"Attic vases, Meissen porcelain, paintings by Alma-Tadema and Frith."
Ancient Greek black-figure vase
Creative Commons Attribution Share AlikeAncient Greek black-figure vase - Credit: Fingalo

 Ancient Greek (or Attic) vases form a large part of modern understanding of Greek culture, as more pottery has survived from the ancient world than painting or writing. Attic pottery went through several different styles, including black-figure, red-figure and white-ground technique, each associated with a different period in Greek history.

 

 

 

 

 

 

 

 

Meissen porcelain c. 1720
Creative Commons Attribution Share AlikeMeissen porcelain c. 1720 - Credit: World Imaging

 Meissen porcelain was first developed in the eighteenth century in Meissen, Germany, by Ehrenfried Walther von Tschirnhaus and developed by Johann Friedrich Böttger. It was the first type of porcelain to be manufactured in Europe; before that, porcelain had been sourced from China, and was therefore rare. The Meissen style of porcelain dominated for the whole of the eighteenth century.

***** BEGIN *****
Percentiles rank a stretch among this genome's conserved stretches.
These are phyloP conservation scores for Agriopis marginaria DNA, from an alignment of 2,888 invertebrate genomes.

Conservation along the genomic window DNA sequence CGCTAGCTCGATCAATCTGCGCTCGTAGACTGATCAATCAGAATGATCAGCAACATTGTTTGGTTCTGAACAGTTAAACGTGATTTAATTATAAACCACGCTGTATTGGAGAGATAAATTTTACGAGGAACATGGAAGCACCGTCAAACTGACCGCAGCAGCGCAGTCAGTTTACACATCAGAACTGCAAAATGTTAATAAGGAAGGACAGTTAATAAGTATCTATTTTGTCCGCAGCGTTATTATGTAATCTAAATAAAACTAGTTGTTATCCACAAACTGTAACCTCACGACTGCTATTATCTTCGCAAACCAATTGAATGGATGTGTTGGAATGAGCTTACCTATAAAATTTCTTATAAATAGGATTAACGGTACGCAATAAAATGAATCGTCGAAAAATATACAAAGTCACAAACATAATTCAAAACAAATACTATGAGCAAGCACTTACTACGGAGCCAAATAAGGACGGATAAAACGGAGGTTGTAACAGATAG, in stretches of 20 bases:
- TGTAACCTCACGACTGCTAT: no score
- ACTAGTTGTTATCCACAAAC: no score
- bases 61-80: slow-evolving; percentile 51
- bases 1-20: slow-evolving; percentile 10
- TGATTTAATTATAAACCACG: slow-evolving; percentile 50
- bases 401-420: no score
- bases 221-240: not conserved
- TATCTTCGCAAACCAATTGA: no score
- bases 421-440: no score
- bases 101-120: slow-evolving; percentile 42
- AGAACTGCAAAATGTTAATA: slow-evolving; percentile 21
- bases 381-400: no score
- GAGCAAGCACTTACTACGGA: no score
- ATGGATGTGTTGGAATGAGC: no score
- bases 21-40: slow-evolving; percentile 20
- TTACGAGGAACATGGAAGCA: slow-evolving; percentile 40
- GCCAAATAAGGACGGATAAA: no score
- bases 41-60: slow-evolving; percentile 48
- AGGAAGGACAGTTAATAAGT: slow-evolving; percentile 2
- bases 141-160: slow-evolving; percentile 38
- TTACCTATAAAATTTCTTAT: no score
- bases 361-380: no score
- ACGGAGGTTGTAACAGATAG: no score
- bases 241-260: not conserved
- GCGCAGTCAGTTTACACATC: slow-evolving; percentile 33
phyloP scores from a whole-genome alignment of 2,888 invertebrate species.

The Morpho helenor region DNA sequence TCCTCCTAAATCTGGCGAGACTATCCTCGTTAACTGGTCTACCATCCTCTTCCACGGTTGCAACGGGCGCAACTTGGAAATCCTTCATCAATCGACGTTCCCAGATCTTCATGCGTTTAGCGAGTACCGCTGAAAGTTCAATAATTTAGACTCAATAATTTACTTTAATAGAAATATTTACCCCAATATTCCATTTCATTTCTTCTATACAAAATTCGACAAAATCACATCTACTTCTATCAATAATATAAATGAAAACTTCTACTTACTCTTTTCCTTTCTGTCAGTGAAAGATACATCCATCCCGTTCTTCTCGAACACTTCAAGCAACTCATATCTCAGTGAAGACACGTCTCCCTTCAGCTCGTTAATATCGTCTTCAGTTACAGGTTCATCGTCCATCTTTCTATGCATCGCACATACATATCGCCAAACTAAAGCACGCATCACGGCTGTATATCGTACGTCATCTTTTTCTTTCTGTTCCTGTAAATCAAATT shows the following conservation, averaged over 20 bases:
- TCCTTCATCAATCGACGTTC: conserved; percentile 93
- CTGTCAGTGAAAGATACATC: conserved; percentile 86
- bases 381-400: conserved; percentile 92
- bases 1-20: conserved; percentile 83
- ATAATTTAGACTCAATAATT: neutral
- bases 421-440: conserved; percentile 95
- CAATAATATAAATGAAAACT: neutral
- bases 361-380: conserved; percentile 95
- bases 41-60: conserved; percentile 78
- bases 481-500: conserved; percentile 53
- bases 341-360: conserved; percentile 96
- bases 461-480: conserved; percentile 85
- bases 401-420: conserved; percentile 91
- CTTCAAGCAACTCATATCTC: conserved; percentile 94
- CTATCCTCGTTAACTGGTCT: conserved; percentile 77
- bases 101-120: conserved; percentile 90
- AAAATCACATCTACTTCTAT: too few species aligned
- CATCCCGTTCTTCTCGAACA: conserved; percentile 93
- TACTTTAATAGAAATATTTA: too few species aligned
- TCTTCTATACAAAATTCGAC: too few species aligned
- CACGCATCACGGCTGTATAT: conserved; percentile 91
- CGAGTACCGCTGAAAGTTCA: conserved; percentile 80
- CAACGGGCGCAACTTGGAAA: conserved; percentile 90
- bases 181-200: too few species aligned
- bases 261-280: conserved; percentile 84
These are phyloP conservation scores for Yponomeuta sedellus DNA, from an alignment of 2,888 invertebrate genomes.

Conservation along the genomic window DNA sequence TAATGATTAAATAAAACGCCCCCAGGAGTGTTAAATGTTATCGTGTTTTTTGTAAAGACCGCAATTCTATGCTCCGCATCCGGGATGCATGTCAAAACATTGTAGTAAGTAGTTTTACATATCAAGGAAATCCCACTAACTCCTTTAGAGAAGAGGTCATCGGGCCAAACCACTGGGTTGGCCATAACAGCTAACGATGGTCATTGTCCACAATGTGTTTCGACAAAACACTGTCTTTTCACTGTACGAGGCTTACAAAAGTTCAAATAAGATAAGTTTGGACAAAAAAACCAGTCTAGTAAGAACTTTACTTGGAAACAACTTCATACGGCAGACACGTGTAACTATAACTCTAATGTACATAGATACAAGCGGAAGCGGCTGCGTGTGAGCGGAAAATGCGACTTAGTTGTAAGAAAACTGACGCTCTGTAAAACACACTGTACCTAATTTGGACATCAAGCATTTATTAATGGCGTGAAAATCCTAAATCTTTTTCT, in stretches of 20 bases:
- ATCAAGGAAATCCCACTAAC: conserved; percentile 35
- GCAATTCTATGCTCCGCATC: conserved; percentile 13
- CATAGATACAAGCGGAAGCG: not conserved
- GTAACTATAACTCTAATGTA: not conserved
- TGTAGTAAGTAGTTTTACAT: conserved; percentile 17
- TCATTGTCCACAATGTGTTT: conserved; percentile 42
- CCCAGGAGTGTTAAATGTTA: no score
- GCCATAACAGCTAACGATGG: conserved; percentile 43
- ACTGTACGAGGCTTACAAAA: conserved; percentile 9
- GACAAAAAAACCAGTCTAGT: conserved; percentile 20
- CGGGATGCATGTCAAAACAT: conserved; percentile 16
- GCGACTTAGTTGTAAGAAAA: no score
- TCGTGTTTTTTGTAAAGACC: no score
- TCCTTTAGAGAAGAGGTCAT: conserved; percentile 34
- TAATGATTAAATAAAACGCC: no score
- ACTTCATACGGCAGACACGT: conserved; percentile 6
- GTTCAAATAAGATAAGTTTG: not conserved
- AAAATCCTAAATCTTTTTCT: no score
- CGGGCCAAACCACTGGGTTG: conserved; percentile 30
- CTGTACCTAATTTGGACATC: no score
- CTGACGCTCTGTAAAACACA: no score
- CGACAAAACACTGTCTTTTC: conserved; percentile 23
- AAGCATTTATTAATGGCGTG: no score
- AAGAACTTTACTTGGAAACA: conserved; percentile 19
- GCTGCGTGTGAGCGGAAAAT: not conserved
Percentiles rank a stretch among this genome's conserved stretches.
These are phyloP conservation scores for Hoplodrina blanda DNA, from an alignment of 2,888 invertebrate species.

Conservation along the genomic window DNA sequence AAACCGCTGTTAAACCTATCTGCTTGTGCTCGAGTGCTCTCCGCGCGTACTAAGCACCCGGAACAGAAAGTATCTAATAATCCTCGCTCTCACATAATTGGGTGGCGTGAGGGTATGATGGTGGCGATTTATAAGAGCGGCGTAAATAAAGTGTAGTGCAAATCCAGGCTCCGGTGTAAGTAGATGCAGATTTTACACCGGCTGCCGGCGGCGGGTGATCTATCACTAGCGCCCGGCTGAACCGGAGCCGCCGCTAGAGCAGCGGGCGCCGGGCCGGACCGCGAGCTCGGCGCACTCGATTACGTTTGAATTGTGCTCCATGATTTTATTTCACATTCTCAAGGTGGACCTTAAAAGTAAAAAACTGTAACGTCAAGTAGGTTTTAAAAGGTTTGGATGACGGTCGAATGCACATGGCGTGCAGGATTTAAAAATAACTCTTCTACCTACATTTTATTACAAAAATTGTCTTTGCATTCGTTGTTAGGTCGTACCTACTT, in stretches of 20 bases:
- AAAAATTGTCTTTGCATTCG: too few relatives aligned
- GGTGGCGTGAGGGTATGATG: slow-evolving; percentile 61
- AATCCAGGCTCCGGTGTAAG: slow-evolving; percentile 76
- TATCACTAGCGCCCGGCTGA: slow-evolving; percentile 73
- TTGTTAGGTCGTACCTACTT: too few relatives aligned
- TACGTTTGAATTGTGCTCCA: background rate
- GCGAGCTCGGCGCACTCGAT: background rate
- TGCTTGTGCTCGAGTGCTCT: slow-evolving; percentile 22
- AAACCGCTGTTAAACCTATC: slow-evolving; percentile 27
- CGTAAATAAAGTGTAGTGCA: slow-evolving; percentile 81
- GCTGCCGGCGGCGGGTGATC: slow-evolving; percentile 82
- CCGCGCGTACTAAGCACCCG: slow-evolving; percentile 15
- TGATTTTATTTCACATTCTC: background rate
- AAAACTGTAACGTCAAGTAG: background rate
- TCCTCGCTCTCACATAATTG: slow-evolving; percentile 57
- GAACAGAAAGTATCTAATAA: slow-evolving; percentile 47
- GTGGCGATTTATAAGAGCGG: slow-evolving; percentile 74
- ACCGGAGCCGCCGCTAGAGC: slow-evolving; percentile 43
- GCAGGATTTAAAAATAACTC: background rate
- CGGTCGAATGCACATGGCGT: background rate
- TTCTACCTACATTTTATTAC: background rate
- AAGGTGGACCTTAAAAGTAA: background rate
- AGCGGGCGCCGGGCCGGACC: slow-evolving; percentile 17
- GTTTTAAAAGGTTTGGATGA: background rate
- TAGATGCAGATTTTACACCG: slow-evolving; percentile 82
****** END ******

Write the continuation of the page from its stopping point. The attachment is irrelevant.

Sir Lawrence Alma-Tadema (1836-1912) was a Dutch-born British artist famous for his paintings of scenes from Greek and Roman history. He would research his subjects in enormous archaeological detail to provide accurate portrayals of Classical life. His reputation is currently undergoing a revival.

 

 

 

 

 

 

 

 

 

 William Powell Frith (1819-1909) was another British artist, a contemporary of Alma-Tadema's. He specialised in portraits and 'social scenes' including large panoramas. His subjects included Oscar Wilde (behind the green-coated boy in this painting) and Anthony Trollope.